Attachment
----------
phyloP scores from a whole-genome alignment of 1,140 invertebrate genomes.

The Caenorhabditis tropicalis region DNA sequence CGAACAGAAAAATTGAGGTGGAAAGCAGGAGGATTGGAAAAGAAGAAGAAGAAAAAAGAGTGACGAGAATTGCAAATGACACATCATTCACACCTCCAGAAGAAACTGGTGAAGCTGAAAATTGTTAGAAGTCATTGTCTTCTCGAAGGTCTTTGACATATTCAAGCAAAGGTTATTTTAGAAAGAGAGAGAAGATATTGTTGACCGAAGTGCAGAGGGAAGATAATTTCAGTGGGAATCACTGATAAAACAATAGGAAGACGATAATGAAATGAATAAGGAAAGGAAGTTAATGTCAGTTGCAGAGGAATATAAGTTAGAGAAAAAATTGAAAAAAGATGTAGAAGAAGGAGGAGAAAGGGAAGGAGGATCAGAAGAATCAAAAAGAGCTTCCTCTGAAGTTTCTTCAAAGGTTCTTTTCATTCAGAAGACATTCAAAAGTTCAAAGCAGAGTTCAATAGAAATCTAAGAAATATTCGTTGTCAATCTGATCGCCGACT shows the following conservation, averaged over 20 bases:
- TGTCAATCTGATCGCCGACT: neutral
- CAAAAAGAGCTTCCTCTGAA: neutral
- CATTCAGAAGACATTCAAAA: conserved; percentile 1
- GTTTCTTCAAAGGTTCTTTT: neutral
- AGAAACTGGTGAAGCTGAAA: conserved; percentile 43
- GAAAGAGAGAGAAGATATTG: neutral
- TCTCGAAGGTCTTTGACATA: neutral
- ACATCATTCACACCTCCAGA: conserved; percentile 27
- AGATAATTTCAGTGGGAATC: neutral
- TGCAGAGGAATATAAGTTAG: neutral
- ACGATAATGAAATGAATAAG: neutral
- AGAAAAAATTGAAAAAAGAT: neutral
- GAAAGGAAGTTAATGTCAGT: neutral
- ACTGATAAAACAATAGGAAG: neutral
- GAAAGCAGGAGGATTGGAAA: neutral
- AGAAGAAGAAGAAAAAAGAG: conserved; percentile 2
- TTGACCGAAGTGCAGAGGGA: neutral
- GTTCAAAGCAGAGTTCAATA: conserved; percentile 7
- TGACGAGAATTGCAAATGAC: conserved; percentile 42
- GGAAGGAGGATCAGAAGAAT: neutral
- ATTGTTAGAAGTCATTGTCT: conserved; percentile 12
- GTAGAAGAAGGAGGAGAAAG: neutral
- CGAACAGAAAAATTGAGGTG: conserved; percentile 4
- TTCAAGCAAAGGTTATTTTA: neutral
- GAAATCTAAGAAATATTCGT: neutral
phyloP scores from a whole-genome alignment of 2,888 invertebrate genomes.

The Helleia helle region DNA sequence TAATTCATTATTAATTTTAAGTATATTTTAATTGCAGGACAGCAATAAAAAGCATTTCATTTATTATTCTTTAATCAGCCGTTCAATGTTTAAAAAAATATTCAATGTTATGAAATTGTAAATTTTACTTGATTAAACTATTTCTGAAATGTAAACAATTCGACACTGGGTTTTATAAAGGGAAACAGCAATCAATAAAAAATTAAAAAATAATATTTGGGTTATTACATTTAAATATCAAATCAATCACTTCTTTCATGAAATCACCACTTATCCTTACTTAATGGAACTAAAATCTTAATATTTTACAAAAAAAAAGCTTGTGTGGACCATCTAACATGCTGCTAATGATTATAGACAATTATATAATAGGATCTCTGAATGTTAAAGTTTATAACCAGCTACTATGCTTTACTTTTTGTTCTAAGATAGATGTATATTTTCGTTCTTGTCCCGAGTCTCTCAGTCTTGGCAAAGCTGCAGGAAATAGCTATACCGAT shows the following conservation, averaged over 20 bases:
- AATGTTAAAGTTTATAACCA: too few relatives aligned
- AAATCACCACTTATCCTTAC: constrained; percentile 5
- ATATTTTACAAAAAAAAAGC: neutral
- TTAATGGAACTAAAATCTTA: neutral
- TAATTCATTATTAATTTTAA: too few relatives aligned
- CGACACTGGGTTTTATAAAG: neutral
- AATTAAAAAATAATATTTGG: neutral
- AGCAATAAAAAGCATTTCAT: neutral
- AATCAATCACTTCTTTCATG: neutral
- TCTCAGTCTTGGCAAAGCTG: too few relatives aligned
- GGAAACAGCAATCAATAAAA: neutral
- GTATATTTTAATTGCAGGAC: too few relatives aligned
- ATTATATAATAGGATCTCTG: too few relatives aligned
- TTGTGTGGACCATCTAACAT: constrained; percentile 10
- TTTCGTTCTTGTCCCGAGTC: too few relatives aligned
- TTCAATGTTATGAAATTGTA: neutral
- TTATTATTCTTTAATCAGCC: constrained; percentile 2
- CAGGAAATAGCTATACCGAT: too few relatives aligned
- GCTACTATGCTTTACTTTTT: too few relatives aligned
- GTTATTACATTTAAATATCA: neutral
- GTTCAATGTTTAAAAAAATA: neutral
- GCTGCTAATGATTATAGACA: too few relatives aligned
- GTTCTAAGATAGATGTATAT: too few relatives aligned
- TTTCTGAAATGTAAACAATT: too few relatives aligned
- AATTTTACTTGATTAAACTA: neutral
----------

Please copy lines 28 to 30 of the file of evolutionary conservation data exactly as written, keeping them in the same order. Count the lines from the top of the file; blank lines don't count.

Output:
phyloP scores from a whole-genome alignment of 2,888 invertebrate genomes.

The Helleia helle region DNA sequence TAATTCATTATTAATTTTAAGTATATTTTAATTGCAGGACAGCAATAAAAAGCATTTCATTTATTATTCTTTAATCAGCCGTTCAATGTTTAAAAAAATATTCAATGTTATGAAATTGTAAATTTTACTTGATTAAACTATTTCTGAAATGTAAACAATTCGACACTGGGTTTTATAAAGGGAAACAGCAATCAATAAAAAATTAAAAAATAATATTTGGGTTATTACATTTAAATATCAAATCAATCACTTCTTTCATGAAATCACCACTTATCCTTACTTAATGGAACTAAAATCTTAATATTTTACAAAAAAAAAGCTTGTGTGGACCATCTAACATGCTGCTAATGATTATAGACAATTATATAATAGGATCTCTGAATGTTAAAGTTTATAACCAGCTACTATGCTTTACTTTTTGTTCTAAGATAGATGTATATTTTCGTTCTTGTCCCGAGTCTCTCAGTCTTGGCAAAGCTGCAGGAAATAGCTATACCGAT shows the following conservation, averaged over 20 bases:
- AATGTTAAAGTTTATAACCA: too few relatives aligned